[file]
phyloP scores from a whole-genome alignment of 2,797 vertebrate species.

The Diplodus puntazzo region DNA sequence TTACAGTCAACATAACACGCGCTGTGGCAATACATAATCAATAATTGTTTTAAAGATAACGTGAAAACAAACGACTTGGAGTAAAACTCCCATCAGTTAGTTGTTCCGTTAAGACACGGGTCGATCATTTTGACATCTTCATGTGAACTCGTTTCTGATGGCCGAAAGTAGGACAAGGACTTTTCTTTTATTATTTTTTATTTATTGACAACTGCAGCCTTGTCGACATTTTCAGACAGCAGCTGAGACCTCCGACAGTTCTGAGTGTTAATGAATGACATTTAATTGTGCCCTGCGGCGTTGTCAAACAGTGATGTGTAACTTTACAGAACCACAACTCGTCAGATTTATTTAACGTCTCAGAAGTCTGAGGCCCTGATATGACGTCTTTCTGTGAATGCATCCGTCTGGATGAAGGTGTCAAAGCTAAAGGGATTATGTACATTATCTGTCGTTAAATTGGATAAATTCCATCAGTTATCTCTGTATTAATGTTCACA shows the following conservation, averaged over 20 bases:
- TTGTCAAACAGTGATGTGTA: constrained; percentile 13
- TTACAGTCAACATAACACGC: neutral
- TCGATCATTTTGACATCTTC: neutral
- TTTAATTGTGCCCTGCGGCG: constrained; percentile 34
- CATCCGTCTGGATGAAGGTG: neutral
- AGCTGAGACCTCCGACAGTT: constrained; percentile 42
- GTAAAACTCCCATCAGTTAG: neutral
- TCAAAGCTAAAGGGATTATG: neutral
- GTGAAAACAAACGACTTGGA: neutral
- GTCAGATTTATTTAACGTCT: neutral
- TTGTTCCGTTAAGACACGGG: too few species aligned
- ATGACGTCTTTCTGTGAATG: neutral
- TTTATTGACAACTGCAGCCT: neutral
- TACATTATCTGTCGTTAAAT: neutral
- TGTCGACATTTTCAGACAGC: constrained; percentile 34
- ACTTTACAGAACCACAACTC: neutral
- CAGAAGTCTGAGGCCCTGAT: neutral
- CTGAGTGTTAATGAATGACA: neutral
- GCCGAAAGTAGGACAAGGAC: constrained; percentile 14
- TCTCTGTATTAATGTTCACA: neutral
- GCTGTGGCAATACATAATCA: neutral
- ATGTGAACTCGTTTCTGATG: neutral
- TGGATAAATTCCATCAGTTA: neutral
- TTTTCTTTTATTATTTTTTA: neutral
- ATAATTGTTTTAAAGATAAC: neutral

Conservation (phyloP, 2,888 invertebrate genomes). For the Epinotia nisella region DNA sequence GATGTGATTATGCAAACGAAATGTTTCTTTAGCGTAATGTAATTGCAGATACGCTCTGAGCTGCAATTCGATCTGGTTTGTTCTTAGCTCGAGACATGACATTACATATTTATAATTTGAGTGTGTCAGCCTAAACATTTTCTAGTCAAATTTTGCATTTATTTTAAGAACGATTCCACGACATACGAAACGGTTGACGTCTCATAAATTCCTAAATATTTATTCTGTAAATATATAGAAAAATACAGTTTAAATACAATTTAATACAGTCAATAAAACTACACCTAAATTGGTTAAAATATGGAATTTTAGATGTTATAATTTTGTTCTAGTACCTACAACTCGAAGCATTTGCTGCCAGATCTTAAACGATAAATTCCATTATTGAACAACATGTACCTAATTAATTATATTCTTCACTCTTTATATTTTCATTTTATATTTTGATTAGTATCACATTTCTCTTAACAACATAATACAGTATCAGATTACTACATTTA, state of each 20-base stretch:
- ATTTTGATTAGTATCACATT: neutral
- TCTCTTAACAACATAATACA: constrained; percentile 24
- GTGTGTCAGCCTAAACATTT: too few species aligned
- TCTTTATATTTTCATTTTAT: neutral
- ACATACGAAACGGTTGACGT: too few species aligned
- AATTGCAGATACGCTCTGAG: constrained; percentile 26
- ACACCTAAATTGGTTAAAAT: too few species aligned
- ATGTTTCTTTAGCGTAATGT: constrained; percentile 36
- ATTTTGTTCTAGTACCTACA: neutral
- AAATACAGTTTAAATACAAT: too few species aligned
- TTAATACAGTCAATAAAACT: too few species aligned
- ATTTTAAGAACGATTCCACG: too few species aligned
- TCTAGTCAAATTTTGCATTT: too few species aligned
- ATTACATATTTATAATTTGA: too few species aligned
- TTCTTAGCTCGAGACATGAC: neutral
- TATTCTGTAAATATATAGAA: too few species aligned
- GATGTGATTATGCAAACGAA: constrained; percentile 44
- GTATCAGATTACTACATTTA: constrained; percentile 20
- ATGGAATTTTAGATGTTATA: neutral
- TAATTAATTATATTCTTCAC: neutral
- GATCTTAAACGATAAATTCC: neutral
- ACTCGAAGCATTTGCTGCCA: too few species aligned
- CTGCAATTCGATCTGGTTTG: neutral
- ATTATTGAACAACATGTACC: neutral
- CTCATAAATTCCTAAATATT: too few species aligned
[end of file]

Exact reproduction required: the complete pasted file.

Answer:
phyloP scores from a whole-genome alignment of 2,797 vertebrate species.

The Diplodus puntazzo region DNA sequence TTACAGTCAACATAACACGCGCTGTGGCAATACATAATCAATAATTGTTTTAAAGATAACGTGAAAACAAACGACTTGGAGTAAAACTCCCATCAGTTAGTTGTTCCGTTAAGACACGGGTCGATCATTTTGACATCTTCATGTGAACTCGTTTCTGATGGCCGAAAGTAGGACAAGGACTTTTCTTTTATTATTTTTTATTTATTGACAACTGCAGCCTTGTCGACATTTTCAGACAGCAGCTGAGACCTCCGACAGTTCTGAGTGTTAATGAATGACATTTAATTGTGCCCTGCGGCGTTGTCAAACAGTGATGTGTAACTTTACAGAACCACAACTCGTCAGATTTATTTAACGTCTCAGAAGTCTGAGGCCCTGATATGACGTCTTTCTGTGAATGCATCCGTCTGGATGAAGGTGTCAAAGCTAAAGGGATTATGTACATTATCTGTCGTTAAATTGGATAAATTCCATCAGTTATCTCTGTATTAATGTTCACA shows the following conservation, averaged over 20 bases:
- TTGTCAAACAGTGATGTGTA: constrained; percentile 13
- TTACAGTCAACATAACACGC: neutral
- TCGATCATTTTGACATCTTC: neutral
- TTTAATTGTGCCCTGCGGCG: constrained; percentile 34
- CATCCGTCTGGATGAAGGTG: neutral
- AGCTGAGACCTCCGACAGTT: constrained; percentile 42
- GTAAAACTCCCATCAGTTAG: neutral
- TCAAAGCTAAAGGGATTATG: neutral
- GTGAAAACAAACGACTTGGA: neutral
- GTCAGATTTATTTAACGTCT: neutral
- TTGTTCCGTTAAGACACGGG: too few species aligned
- ATGACGTCTTTCTGTGAATG: neutral
- TTTATTGACAACTGCAGCCT: neutral
- TACATTATCTGTCGTTAAAT: neutral
- TGTCGACATTTTCAGACAGC: constrained; percentile 34
- ACTTTACAGAACCACAACTC: neutral
- CAGAAGTCTGAGGCCCTGAT: neutral
- CTGAGTGTTAATGAATGACA: neutral
- GCCGAAAGTAGGACAAGGAC: constrained; percentile 14
- TCTCTGTATTAATGTTCACA: neutral
- GCTGTGGCAATACATAATCA: neutral
- ATGTGAACTCGTTTCTGATG: neutral
- TGGATAAATTCCATCAGTTA: neutral
- TTTTCTTTTATTATTTTTTA: neutral
- ATAATTGTTTTAAAGATAAC: neutral

Conservation (phyloP, 2,888 invertebrate genomes). For the Epinotia nisella region DNA sequence GATGTGATTATGCAAACGAAATGTTTCTTTAGCGTAATGTAATTGCAGATACGCTCTGAGCTGCAATTCGATCTGGTTTGTTCTTAGCTCGAGACATGACATTACATATTTATAATTTGAGTGTGTCAGCCTAAACATTTTCTAGTCAAATTTTGCATTTATTTTAAGAACGATTCCACGACATACGAAACGGTTGACGTCTCATAAATTCCTAAATATTTATTCTGTAAATATATAGAAAAATACAGTTTAAATACAATTTAATACAGTCAATAAAACTACACCTAAATTGGTTAAAATATGGAATTTTAGATGTTATAATTTTGTTCTAGTACCTACAACTCGAAGCATTTGCTGCCAGATCTTAAACGATAAATTCCATTATTGAACAACATGTACCTAATTAATTATATTCTTCACTCTTTATATTTTCATTTTATATTTTGATTAGTATCACATTTCTCTTAACAACATAATACAGTATCAGATTACTACATTTA, state of each 20-base stretch:
- ATTTTGATTAGTATCACATT: neutral
- TCTCTTAACAACATAATACA: constrained; percentile 24
- GTGTGTCAGCCTAAACATTT: too few species aligned
- TCTTTATATTTTCATTTTAT: neutral
- ACATACGAAACGGTTGACGT: too few species aligned
- AATTGCAGATACGCTCTGAG: constrained; percentile 26
- ACACCTAAATTGGTTAAAAT: too few species aligned
- ATGTTTCTTTAGCGTAATGT: constrained; percentile 36
- ATTTTGTTCTAGTACCTACA: neutral
- AAATACAGTTTAAATACAAT: too few species aligned
- TTAATACAGTCAATAAAACT: too few species aligned
- ATTTTAAGAACGATTCCACG: too few species aligned
- TCTAGTCAAATTTTGCATTT: too few species aligned
- ATTACATATTTATAATTTGA: too few species aligned
- TTCTTAGCTCGAGACATGAC: neutral
- TATTCTGTAAATATATAGAA: too few species aligned
- GATGTGATTATGCAAACGAA: constrained; percentile 44
- GTATCAGATTACTACATTTA: constrained; percentile 20
- ATGGAATTTTAGATGTTATA: neutral
- TAATTAATTATATTCTTCAC: neutral
- GATCTTAAACGATAAATTCC: neutral
- ACTCGAAGCATTTGCTGCCA: too few species aligned
- CTGCAATTCGATCTGGTTTG: neutral
- ATTATTGAACAACATGTACC: neutral
- CTCATAAATTCCTAAATATT: too few species aligned